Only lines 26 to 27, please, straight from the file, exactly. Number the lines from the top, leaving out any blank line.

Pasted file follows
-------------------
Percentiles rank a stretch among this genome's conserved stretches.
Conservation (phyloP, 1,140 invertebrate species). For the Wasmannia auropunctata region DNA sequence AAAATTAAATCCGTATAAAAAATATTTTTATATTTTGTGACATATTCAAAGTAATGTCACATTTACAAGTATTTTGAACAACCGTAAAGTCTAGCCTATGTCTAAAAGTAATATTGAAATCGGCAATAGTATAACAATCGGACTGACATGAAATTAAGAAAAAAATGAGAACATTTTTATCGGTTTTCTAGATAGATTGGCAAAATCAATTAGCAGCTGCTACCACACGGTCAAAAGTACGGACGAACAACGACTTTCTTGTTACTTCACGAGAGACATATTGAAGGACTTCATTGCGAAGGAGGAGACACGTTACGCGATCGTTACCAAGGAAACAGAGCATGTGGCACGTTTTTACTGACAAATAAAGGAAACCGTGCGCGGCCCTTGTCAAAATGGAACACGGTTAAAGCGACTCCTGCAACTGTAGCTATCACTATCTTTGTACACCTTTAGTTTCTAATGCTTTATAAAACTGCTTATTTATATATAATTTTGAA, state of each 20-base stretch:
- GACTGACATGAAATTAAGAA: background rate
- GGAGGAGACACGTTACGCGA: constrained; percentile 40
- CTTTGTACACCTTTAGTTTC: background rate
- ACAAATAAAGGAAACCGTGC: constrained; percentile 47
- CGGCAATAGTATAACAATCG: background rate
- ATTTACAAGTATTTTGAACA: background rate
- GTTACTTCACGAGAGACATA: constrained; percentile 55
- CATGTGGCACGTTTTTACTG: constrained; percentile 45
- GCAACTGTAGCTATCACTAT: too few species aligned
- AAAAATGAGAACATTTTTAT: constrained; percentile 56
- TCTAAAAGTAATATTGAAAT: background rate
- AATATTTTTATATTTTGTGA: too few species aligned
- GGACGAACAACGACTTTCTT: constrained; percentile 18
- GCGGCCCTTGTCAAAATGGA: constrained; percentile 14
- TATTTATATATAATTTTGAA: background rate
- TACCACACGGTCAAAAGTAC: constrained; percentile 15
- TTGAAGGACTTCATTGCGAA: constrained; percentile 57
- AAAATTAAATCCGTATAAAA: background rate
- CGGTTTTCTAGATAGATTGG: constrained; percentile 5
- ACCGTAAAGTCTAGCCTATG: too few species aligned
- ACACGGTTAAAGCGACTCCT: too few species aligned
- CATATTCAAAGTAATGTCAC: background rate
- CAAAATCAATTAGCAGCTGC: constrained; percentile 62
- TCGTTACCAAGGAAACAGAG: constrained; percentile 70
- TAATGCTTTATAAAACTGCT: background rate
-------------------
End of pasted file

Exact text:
- TCGTTACCAAGGAAACAGAG: constrained; percentile 70
- TAATGCTTTATAAAACTGCT: background rate